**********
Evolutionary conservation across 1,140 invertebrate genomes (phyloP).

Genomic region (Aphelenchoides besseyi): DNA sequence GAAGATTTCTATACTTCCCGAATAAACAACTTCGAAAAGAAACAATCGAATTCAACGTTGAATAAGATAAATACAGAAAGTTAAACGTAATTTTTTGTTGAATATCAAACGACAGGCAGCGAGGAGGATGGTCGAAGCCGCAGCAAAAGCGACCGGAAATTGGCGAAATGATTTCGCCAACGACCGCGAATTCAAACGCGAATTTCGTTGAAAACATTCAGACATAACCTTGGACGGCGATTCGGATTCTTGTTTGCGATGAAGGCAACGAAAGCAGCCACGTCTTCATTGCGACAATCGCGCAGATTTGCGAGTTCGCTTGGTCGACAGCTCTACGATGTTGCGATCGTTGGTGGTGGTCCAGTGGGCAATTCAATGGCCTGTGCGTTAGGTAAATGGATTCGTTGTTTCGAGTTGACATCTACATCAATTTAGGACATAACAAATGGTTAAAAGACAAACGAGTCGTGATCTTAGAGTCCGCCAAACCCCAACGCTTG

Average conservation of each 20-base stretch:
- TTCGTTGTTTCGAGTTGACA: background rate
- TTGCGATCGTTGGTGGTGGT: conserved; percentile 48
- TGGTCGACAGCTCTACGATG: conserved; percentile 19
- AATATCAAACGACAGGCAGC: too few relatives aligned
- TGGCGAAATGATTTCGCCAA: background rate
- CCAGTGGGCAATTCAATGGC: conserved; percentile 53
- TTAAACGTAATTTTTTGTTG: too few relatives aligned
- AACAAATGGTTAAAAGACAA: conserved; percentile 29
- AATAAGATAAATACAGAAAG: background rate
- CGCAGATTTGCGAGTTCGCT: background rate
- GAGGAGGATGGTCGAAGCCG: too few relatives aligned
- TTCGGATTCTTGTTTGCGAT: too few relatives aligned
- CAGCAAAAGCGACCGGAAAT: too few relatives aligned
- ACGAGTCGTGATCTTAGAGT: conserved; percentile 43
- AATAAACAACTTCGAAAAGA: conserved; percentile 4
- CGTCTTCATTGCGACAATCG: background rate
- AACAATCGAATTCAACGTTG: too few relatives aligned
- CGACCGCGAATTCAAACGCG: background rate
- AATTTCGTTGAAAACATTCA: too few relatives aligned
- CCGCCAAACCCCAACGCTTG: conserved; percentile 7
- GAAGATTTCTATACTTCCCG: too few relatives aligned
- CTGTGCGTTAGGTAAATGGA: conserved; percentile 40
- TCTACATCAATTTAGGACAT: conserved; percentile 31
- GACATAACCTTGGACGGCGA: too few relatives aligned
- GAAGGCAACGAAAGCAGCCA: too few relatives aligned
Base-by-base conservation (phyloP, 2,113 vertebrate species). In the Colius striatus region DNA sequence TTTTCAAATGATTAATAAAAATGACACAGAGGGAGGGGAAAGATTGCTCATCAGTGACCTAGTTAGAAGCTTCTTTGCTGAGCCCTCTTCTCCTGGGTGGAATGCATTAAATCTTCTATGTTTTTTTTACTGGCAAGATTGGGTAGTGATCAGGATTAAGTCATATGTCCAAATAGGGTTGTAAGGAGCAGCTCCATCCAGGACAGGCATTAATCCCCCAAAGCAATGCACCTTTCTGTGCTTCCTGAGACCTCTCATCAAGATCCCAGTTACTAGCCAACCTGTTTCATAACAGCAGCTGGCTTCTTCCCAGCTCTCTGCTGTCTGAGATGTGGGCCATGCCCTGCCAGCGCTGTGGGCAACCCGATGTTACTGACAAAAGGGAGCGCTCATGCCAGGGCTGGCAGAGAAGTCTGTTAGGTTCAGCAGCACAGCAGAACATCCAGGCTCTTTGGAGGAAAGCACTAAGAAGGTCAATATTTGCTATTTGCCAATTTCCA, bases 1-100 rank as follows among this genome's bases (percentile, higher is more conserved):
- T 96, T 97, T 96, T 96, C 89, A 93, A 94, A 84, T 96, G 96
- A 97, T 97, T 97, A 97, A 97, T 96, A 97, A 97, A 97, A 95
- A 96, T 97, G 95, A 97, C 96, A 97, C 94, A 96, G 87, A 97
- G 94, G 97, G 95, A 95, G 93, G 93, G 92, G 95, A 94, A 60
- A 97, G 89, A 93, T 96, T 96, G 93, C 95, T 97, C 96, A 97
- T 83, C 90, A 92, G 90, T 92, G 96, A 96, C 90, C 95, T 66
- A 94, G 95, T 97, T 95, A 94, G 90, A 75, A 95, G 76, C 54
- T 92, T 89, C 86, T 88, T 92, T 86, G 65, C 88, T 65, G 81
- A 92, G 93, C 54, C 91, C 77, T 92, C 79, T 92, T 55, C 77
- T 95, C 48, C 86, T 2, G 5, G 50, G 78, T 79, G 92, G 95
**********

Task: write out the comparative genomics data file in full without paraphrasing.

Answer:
Evolutionary conservation across 1,140 invertebrate genomes (phyloP).

Genomic region (Aphelenchoides besseyi): DNA sequence GAAGATTTCTATACTTCCCGAATAAACAACTTCGAAAAGAAACAATCGAATTCAACGTTGAATAAGATAAATACAGAAAGTTAAACGTAATTTTTTGTTGAATATCAAACGACAGGCAGCGAGGAGGATGGTCGAAGCCGCAGCAAAAGCGACCGGAAATTGGCGAAATGATTTCGCCAACGACCGCGAATTCAAACGCGAATTTCGTTGAAAACATTCAGACATAACCTTGGACGGCGATTCGGATTCTTGTTTGCGATGAAGGCAACGAAAGCAGCCACGTCTTCATTGCGACAATCGCGCAGATTTGCGAGTTCGCTTGGTCGACAGCTCTACGATGTTGCGATCGTTGGTGGTGGTCCAGTGGGCAATTCAATGGCCTGTGCGTTAGGTAAATGGATTCGTTGTTTCGAGTTGACATCTACATCAATTTAGGACATAACAAATGGTTAAAAGACAAACGAGTCGTGATCTTAGAGTCCGCCAAACCCCAACGCTTG

Average conservation of each 20-base stretch:
- TTCGTTGTTTCGAGTTGACA: background rate
- TTGCGATCGTTGGTGGTGGT: conserved; percentile 48
- TGGTCGACAGCTCTACGATG: conserved; percentile 19
- AATATCAAACGACAGGCAGC: too few relatives aligned
- TGGCGAAATGATTTCGCCAA: background rate
- CCAGTGGGCAATTCAATGGC: conserved; percentile 53
- TTAAACGTAATTTTTTGTTG: too few relatives aligned
- AACAAATGGTTAAAAGACAA: conserved; percentile 29
- AATAAGATAAATACAGAAAG: background rate
- CGCAGATTTGCGAGTTCGCT: background rate
- GAGGAGGATGGTCGAAGCCG: too few relatives aligned
- TTCGGATTCTTGTTTGCGAT: too few relatives aligned
- CAGCAAAAGCGACCGGAAAT: too few relatives aligned
- ACGAGTCGTGATCTTAGAGT: conserved; percentile 43
- AATAAACAACTTCGAAAAGA: conserved; percentile 4
- CGTCTTCATTGCGACAATCG: background rate
- AACAATCGAATTCAACGTTG: too few relatives aligned
- CGACCGCGAATTCAAACGCG: background rate
- AATTTCGTTGAAAACATTCA: too few relatives aligned
- CCGCCAAACCCCAACGCTTG: conserved; percentile 7
- GAAGATTTCTATACTTCCCG: too few relatives aligned
- CTGTGCGTTAGGTAAATGGA: conserved; percentile 40
- TCTACATCAATTTAGGACAT: conserved; percentile 31
- GACATAACCTTGGACGGCGA: too few relatives aligned
- GAAGGCAACGAAAGCAGCCA: too few relatives aligned
Base-by-base conservation (phyloP, 2,113 vertebrate species). In the Colius striatus region DNA sequence TTTTCAAATGATTAATAAAAATGACACAGAGGGAGGGGAAAGATTGCTCATCAGTGACCTAGTTAGAAGCTTCTTTGCTGAGCCCTCTTCTCCTGGGTGGAATGCATTAAATCTTCTATGTTTTTTTTACTGGCAAGATTGGGTAGTGATCAGGATTAAGTCATATGTCCAAATAGGGTTGTAAGGAGCAGCTCCATCCAGGACAGGCATTAATCCCCCAAAGCAATGCACCTTTCTGTGCTTCCTGAGACCTCTCATCAAGATCCCAGTTACTAGCCAACCTGTTTCATAACAGCAGCTGGCTTCTTCCCAGCTCTCTGCTGTCTGAGATGTGGGCCATGCCCTGCCAGCGCTGTGGGCAACCCGATGTTACTGACAAAAGGGAGCGCTCATGCCAGGGCTGGCAGAGAAGTCTGTTAGGTTCAGCAGCACAGCAGAACATCCAGGCTCTTTGGAGGAAAGCACTAAGAAGGTCAATATTTGCTATTTGCCAATTTCCA, bases 1-100 rank as follows among this genome's bases (percentile, higher is more conserved):
- T 96, T 97, T 96, T 96, C 89, A 93, A 94, A 84, T 96, G 96
- A 97, T 97, T 97, A 97, A 97, T 96, A 97, A 97, A 97, A 95
- A 96, T 97, G 95, A 97, C 96, A 97, C 94, A 96, G 87, A 97
- G 94, G 97, G 95, A 95, G 93, G 93, G 92, G 95, A 94, A 60
- A 97, G 89, A 93, T 96, T 96, G 93, C 95, T 97, C 96, A 97
- T 83, C 90, A 92, G 90, T 92, G 96, A 96, C 90, C 95, T 66
- A 94, G 95, T 97, T 95, A 94, G 90, A 75, A 95, G 76, C 54
- T 92, T 89, C 86, T 88, T 92, T 86, G 65, C 88, T 65, G 81
- A 92, G 93, C 54, C 91, C 77, T 92, C 79, T 92, T 55, C 77
- T 95, C 48, C 86, T 2, G 5, G 50, G 78, T 79, G 92, G 95